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Paths to Success: Optimal and Equitable Health Outcomes forAllGeorge RustRobert S. LevineYvonne Fry-JohnsonPeter Baltrus
Journal of Health Care for the Poor and Underserved, Volume 23, Number2, May 2012 Supplement, pp. 7-19 (Article)
Published by The Johns Hopkins University PressDOI: 10.1353/hpu.2012.0084
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Part 1: Commentary
Meharry Medical College Journal of Health Care for the Poor and Underserved 23 (2012): 719.
Paths to Success: optimal and equitable Health outcomes for all
George Rust, MD, MPH Robert S. Levine, MD
Yvonne Fry-Johnson, MD, MSCRPeter Baltrus, PhD
Jiali Ye, PhDDominic Mack, MD, MBA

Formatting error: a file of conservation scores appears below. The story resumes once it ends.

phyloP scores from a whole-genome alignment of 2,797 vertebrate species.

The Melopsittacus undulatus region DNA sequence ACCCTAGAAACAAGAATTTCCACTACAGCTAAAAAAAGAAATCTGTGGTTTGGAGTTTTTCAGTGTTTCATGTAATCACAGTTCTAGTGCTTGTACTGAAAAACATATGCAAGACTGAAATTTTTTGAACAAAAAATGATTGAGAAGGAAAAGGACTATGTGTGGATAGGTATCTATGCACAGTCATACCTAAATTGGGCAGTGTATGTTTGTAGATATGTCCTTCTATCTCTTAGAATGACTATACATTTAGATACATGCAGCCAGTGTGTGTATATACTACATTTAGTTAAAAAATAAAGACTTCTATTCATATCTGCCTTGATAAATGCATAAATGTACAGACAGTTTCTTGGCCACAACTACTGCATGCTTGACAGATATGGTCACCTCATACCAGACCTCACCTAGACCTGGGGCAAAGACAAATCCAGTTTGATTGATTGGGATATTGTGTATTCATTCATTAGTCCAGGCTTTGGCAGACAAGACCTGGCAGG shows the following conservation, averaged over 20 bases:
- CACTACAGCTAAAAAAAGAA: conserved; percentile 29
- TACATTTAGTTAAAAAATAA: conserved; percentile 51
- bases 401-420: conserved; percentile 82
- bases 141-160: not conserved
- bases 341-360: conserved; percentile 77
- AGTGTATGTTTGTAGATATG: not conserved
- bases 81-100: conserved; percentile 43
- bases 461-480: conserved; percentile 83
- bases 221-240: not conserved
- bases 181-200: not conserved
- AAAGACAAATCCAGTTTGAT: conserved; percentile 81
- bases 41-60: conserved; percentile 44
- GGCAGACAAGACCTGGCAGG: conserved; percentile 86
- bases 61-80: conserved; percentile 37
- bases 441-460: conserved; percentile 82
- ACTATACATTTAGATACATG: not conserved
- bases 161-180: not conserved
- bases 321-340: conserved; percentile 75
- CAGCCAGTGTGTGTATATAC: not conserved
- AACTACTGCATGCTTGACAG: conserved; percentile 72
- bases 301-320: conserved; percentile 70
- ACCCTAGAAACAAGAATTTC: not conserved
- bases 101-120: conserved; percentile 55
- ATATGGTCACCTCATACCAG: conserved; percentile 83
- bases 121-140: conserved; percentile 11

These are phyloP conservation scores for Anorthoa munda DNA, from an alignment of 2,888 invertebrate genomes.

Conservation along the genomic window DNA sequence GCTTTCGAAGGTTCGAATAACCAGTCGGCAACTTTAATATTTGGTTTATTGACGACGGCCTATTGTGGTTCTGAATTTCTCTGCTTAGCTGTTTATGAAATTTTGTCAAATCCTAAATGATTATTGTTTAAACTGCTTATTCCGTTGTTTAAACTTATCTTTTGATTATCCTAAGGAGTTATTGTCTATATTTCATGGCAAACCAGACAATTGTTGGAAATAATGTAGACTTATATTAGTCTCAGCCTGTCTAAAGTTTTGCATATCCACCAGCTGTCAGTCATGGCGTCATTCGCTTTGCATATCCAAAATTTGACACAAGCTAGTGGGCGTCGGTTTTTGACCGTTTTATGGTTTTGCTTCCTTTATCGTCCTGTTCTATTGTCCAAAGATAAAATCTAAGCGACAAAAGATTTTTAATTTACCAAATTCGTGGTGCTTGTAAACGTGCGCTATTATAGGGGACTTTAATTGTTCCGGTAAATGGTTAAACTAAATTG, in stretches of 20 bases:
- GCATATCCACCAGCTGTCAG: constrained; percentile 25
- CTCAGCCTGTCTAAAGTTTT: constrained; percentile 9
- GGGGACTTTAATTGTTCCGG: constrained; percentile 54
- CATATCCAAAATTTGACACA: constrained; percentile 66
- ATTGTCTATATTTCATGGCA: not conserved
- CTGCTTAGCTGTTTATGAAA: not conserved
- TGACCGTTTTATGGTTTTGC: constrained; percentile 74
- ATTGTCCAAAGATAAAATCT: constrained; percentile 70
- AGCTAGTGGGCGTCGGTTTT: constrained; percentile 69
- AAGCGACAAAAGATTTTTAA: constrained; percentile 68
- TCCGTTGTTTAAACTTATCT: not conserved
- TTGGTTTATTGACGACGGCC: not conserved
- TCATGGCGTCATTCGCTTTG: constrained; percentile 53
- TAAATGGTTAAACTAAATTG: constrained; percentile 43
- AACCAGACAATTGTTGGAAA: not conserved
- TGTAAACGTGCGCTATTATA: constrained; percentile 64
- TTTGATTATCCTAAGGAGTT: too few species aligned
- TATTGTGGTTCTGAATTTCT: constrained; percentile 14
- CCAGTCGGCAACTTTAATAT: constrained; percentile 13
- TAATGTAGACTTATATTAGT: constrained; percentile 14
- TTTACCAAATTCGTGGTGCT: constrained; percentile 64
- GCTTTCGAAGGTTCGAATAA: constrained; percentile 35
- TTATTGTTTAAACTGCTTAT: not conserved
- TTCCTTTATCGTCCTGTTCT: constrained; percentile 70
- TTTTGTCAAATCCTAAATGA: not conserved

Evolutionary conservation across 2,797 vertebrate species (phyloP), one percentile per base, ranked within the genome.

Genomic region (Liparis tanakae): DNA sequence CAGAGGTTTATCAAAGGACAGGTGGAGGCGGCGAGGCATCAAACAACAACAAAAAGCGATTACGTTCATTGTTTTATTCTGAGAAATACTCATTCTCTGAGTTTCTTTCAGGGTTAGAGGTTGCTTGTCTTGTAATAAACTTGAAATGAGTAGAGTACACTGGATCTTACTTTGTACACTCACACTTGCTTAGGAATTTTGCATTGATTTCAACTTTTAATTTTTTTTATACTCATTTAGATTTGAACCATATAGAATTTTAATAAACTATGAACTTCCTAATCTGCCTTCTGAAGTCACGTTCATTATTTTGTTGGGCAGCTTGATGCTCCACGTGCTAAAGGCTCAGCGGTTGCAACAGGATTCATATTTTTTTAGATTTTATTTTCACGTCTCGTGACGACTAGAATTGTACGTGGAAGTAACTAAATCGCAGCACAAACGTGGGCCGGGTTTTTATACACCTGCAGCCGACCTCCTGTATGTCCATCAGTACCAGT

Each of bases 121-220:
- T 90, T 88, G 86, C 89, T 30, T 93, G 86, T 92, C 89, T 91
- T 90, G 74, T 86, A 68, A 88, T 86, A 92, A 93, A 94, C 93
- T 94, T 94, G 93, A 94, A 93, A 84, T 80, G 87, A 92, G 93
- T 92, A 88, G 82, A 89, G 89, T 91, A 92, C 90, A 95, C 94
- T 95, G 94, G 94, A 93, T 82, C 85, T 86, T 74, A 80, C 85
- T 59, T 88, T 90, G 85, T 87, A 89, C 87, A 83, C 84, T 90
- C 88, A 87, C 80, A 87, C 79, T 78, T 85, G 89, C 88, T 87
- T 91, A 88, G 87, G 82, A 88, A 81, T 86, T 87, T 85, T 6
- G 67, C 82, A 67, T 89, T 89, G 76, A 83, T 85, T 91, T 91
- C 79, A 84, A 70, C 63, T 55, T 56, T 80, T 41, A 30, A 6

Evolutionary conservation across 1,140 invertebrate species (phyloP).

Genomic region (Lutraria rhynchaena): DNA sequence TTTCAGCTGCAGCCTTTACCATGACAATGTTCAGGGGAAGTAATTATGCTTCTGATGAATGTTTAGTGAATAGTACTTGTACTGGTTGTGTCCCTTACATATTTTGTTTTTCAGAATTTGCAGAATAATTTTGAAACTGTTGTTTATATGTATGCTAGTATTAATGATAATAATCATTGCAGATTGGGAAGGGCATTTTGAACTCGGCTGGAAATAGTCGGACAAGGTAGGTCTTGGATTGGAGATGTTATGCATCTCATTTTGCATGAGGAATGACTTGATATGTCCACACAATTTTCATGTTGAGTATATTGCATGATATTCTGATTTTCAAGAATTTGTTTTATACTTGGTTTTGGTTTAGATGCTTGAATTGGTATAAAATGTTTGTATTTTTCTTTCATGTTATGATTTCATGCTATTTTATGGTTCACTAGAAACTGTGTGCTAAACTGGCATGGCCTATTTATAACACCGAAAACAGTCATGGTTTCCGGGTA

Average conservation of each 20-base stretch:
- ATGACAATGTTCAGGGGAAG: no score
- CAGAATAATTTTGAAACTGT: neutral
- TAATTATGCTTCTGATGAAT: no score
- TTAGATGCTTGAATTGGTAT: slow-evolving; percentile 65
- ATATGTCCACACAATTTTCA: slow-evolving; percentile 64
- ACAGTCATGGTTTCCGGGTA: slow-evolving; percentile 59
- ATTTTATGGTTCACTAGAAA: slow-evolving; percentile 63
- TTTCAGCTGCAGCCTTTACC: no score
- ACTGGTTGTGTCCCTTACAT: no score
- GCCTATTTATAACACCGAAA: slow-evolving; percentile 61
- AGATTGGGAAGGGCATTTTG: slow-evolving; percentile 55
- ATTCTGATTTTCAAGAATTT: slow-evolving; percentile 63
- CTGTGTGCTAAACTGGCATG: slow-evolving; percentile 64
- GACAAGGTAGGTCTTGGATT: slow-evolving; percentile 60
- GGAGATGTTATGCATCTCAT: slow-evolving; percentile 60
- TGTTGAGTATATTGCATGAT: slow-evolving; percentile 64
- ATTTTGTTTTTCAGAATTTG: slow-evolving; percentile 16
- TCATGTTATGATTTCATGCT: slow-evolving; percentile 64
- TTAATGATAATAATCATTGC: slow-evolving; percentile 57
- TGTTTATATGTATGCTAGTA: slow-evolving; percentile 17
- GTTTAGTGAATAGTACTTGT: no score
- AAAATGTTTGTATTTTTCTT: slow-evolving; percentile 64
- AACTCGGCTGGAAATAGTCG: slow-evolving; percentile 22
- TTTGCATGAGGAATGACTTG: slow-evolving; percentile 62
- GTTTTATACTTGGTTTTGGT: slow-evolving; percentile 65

Abstract: U.S. health disparities are real, pervasive, and persistent, despite dramatic improve-ments in civil rights and economic opportunity for racial and ethnic minority and lower socioeconomic groups in the United States. Change is possible, however. Disparities vary widely from one community to another, suggesting that they are not inevitable. Some communities even show paradoxically good outcomes and relative health equity despite significant social inequities. A few communities have even improved from high disparities to more equitable and optimal health outcomes. These positive-deviance communities show that disparities can be overcome and that health equity is achievable. Research must shift from defining the problem (including causes and risk factors) to testing effective interventions, informed by the natural experiments of what has worked in communities that are already moving toward health equity. At the local level, we need multi-dimensional interventions designed in partnership with communities and continuously improved by rapid-cycle surveillance feedback loops of community-level disparities metrics. Similarly coordinated strategies are needed at state and national levels to take success to scale. We propose ten specific steps to follow on a health equity path toward optimal and equitable health outcomes for all Americans.